Supporting All Waste Becoming An Endless Loop Of Circularity
The Consortium for Waste Circularity in conjunction with the Flexible Packaging Association and the Packaging Engineering program at the University of Florida is working with packaging industry stakeholders to arrange for Robust Gasification testing of its “difficult to recycle,” but functionally valuable packaging materials. Packaging industry stakeholders have been successfully running trials through the University of Florida for several months and the testing program is being expanded to all packaging industry stakeholders. To date, multi-layer materials, metalized films, barrier films containing PVDC, cross-linked photopolymer flexographic plates, and more have been shown to be successfully converted to synthesis gas (“syngas”).
The Consortium for Waste Circularity is promoting a transformative vision where mixed complex waste is converted to syngas, and then syngas is converted to “waste-derived” Eco-Methanol. The Consortium sees Eco Methanol as the key for the packaging industry for achieving true circularity for all of its carbon-based packaging waste. Since methanol is a primary feedstock chemical for the subsequent manufacture of many products and plastics, Eco-Methanol represents an opportunity to boost recovery of waste as well as “recycled content” in products and packaging. The Consortium refers to this circular process as Regenerative Robust Gasification.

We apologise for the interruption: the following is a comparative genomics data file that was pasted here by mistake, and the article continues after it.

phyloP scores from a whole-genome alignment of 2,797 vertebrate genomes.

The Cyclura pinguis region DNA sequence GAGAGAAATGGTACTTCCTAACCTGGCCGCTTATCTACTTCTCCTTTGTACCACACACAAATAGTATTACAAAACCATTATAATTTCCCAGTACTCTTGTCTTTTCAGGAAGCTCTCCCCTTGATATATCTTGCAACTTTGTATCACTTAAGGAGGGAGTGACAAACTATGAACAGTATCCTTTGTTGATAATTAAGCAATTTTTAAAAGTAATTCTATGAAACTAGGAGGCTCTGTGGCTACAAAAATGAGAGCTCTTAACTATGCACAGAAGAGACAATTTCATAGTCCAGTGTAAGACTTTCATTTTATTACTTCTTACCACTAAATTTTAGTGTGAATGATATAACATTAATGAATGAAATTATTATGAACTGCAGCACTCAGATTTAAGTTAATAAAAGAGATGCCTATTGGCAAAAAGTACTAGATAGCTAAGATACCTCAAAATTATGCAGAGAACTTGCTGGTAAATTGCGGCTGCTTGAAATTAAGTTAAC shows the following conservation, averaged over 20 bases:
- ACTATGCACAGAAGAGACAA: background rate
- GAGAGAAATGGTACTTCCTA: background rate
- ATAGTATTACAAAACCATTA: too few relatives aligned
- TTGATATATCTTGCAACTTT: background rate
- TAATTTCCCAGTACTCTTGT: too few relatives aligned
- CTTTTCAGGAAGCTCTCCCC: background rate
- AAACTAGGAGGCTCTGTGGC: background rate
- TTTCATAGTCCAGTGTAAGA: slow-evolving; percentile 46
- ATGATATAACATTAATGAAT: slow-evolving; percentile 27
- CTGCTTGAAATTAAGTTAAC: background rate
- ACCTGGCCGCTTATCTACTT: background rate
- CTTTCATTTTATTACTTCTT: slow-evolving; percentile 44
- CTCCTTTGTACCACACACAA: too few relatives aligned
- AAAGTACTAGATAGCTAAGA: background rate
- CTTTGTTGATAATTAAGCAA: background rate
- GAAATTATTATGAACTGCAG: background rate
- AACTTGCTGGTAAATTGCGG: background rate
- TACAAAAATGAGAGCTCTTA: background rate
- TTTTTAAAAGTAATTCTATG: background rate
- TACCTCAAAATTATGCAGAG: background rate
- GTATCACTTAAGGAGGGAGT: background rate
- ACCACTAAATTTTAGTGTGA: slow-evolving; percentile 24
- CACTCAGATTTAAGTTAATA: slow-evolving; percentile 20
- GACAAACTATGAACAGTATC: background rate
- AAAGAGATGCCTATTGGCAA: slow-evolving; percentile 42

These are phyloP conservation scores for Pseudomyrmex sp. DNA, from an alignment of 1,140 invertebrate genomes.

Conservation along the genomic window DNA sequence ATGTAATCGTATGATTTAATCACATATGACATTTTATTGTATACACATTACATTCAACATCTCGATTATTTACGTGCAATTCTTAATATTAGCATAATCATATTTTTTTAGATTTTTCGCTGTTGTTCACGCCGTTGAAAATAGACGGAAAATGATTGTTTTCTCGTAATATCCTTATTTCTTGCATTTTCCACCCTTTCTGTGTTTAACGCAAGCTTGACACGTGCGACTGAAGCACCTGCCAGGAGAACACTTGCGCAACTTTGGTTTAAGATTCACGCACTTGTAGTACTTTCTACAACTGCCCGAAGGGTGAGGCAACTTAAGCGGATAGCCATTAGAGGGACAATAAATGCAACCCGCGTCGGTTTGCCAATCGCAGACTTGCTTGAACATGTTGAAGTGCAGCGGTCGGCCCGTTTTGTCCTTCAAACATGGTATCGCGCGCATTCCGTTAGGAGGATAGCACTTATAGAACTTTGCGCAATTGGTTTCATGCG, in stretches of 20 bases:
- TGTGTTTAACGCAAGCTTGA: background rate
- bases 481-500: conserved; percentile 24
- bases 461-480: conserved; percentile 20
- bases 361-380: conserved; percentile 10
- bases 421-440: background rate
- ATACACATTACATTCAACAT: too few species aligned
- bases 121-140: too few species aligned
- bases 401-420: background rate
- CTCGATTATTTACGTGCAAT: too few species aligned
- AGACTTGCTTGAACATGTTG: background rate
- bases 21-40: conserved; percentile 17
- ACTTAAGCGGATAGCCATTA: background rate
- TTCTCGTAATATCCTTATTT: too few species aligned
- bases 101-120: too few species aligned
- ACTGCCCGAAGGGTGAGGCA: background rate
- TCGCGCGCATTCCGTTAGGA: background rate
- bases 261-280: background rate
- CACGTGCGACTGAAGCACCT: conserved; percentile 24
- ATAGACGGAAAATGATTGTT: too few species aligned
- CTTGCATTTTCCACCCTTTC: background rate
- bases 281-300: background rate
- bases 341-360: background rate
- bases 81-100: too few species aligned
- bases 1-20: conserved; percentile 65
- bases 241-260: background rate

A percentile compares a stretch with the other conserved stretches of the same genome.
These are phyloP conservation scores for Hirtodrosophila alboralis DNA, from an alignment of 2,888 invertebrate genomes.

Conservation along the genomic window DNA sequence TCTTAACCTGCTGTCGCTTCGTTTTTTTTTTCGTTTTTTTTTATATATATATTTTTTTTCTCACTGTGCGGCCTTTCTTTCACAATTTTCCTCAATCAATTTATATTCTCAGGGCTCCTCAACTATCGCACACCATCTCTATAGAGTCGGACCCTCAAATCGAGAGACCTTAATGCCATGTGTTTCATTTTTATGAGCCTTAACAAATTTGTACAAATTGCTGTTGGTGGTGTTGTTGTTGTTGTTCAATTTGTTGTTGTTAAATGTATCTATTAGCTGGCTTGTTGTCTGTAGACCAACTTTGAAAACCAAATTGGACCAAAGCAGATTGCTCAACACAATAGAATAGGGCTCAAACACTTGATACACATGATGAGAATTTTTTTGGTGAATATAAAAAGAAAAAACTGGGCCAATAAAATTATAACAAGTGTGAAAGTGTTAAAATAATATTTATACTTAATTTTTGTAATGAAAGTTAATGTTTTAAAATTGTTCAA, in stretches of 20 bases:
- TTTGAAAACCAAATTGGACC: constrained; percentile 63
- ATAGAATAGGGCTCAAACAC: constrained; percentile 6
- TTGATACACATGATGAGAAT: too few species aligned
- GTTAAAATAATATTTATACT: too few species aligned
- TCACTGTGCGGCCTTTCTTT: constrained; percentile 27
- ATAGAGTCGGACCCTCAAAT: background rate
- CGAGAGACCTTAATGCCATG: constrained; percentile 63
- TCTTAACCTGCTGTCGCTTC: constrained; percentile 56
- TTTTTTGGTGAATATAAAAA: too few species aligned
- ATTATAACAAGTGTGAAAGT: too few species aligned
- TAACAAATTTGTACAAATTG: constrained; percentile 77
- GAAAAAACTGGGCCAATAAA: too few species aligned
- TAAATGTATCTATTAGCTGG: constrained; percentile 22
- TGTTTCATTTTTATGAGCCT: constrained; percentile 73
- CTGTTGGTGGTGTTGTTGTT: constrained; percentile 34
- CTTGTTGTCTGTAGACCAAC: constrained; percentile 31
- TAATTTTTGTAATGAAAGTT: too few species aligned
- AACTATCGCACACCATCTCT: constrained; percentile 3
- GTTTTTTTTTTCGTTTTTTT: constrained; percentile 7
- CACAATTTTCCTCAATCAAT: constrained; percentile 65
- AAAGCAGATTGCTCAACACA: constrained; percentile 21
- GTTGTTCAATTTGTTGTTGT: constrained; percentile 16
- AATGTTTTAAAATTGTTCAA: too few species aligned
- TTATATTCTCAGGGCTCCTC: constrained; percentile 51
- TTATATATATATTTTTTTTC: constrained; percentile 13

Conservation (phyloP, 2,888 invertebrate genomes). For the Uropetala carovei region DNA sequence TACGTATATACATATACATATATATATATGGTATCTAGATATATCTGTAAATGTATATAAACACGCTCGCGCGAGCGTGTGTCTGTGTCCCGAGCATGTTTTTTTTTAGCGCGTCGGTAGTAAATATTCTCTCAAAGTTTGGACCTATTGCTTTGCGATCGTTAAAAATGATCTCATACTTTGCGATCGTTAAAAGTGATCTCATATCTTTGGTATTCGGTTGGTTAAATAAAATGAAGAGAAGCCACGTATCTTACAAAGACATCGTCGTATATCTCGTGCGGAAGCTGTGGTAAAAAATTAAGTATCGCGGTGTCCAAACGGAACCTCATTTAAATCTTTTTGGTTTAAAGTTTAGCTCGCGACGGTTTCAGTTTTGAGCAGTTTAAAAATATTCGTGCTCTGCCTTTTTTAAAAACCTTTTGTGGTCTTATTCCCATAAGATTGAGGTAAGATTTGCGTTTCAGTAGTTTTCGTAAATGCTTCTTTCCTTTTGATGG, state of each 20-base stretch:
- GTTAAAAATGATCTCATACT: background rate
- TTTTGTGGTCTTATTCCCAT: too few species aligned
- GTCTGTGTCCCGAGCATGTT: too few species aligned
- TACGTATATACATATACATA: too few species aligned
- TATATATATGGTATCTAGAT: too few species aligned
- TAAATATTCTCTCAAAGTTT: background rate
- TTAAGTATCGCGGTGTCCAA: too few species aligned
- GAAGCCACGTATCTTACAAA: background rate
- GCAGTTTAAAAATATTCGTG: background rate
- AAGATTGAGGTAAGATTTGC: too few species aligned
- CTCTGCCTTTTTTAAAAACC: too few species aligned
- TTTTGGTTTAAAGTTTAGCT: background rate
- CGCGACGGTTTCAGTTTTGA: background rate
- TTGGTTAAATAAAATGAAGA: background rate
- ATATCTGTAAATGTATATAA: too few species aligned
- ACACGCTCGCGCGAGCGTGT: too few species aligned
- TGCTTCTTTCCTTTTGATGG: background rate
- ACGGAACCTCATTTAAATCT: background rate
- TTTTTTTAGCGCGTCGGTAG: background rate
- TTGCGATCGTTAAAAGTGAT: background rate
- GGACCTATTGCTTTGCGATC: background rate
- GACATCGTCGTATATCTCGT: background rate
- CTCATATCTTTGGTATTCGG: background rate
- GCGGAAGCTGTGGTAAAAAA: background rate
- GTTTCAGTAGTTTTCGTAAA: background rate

Trials consist of conversion mass balance. Samples are analyzed on receipt (proximate/ultimate analysis). Trial runs go to steady state. All outputs are measured and analyzed. Syngas quality and yield are reported. Any processing issues, if any, are reported. Data are useful for predicting performance on scale-up where feed is similar or blended with other materials that have also been evaluated in trials. Trials involve conversion of waste to syngas. Subsequent Syngas-to-Methanol and Methanol-to-Plastics have already been demonstrated commercially.
Industry stakeholders can arrange for testing of their difficult to recycle materials by contacting Professor Bruce Welt (firstname.lastname@example.org). Trials may consist of single or mixed solid materials or hazardous liquids. Each trial requires about 350-500# (“batch”). Cost per trial/batch is $15,000. Representatives of companies conducting trials are encouraged to attend their trials.
The preceding press release was provided by a company unaffiliated with Packaging Impressions. The views expressed within do not directly reflect the thoughts or opinions of Packaging Impressions.